Thu, 16 Dec | Online workshop

OCA & D&A: Session 4: Changing The Way We Understand Disability

Former NUS Disabled Students Officer Piers Wilkinson shares their own lived experience as a disabled person to discuss how we can change the way we perceive and understand disability
OCA & D&A: Session 4: Changing The Way We Understand Disability

Time & Location

16 Dec, 17:30 – 18:30
Online workshop

About the Event

About the Open College of the Arts & Diversity & Ability workshop series.

Aim 

To equip the Open College of the Arts community with the knowledge and skills to embrace a diverse, accessible and enduring inclusive learning and teaching environment. 

Objectives 

By the end of the workshop series, attendees will:

• Be able to identify exclusionary barriers that exist physically, digitally and systemically.

• Feel confident talking about and addressing societal privileges and biases.

• Understand how and why an intersectional approach to diversity should be listened to and celebrated.

• Have an increased awareness, understanding, and confidence around disability, specifically how we talk about disability, and communicating with disabled people.

• Understand the models of disability, and how they interact with student identities and disclosure rates.

• Be able to implement small everyday practices that foster inclusion and improve experiences through changing attitudinal and cultural understandings of what is meant by diversity and inclusion.

Approach 

We think it is important that diversity, inclusion and disability awareness support is delivered by those with lived experience. Where facilitators, often through firsthand experiences of marginalisation, can bring an authentic voice to discussion. Our workshops will be led by our Accessibility and Inclusion Specialists, namely former NUS Disabled Students Officer, Piers Wilkinson and supported by former chair of NADP (National Association of Disability Practitioners), Brian Lutchmiah. Both providing attendees with a valuable insight into what inclusion good practice

in education looks likes.

Attendees will come away from the workshops, not with a long sheet of simple do’s and don’t, but with a practical and emotional understanding of the topics discussed. Information will be delivered progressively, allowing attendees a safe space to consider and reassess their own understanding. This experience will underpin future interactions, as well as wider decision making, to allow for inclusion and accessibility to be rightfully celebrated!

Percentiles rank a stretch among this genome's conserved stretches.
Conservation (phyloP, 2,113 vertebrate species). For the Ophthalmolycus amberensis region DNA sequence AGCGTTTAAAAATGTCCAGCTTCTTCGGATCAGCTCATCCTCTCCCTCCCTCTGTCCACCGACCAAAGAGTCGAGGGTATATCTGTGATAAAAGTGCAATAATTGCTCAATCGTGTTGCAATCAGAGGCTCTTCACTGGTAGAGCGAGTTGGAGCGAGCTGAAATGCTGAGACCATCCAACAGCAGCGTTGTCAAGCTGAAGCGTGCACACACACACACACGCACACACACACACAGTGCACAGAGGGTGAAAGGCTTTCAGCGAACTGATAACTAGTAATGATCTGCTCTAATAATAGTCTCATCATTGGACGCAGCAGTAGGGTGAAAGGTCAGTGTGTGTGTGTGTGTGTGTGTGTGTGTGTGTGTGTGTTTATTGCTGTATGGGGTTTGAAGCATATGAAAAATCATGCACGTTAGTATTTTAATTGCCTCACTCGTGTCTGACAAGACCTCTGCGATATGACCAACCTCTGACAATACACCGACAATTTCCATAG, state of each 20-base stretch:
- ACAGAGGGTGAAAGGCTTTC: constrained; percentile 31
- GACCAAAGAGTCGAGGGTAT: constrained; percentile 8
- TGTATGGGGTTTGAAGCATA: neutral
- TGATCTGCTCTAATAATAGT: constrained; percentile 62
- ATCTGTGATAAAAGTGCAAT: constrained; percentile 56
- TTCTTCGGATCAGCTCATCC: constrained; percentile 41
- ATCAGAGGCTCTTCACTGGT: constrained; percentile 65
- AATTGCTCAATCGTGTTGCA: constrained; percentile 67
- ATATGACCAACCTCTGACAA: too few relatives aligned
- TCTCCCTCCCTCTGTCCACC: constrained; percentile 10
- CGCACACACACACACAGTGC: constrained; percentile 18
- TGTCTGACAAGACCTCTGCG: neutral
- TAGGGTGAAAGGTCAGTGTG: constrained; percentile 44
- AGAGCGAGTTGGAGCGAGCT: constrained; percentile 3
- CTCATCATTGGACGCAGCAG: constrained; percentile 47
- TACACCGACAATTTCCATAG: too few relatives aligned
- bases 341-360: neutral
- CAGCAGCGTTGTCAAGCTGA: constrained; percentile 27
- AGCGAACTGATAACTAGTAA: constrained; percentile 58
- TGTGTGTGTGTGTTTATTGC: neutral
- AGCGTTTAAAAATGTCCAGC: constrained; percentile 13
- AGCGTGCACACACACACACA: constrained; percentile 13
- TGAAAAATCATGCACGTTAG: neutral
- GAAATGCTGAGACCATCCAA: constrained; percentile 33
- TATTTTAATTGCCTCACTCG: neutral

Format 

Workshops will be delivered as a series, with members of the Open College of the Arts community able to register to the sessions they feel most relevant to them. Sessions will be run by D&A using the Zoom Meetings feature to allow for interactive engagement. The Open College of the Arts will be sent the session registration links ahead of time to be distributed among their community. The links will include full session descriptions as well as accessibility information.

Copies of the session's slides, links to mentioned resources, and full recordings will be provided to attendees after each session.

The five workshops below will not only increase awareness of diversity and inclusion but will also  provide a range of practical information, advice, and guidance that attendees can take forward in  their course and career.

We take a conceptual approach with the sessions, ‘Dismantling Bias and Celebrating Diversity’,  ‘Intersectionality, what is it and why is it important?’ and ‘Changing The Way We Understand  Disability’ putting this understanding into practice with the sessions, ‘Managing Stress and  Anxiety in Education’ and ‘Inclusivity Through Accessibility’.

Former NUS Disabled Students Officer Piers Wilkinson shares their own lived experience as a disabled person to discuss how we can  change the way we perceive and understand disability.

Piers explores the concept of disability, how disablism arises, and why inclusive practice is essential - giving attendees a space to consider and reassess their own understanding of what disability is.

Piers demonstrates how certain biases exist, particularly in education, that manifest and often create disabling and unproductive environments, to the detriment of all.

However, it is not all doom and gloom, and attendees will see how inclusive and accessible change is not only the right thing to do but will contribute to a more positive and creative world

Find out more about Diversity & Ability here.

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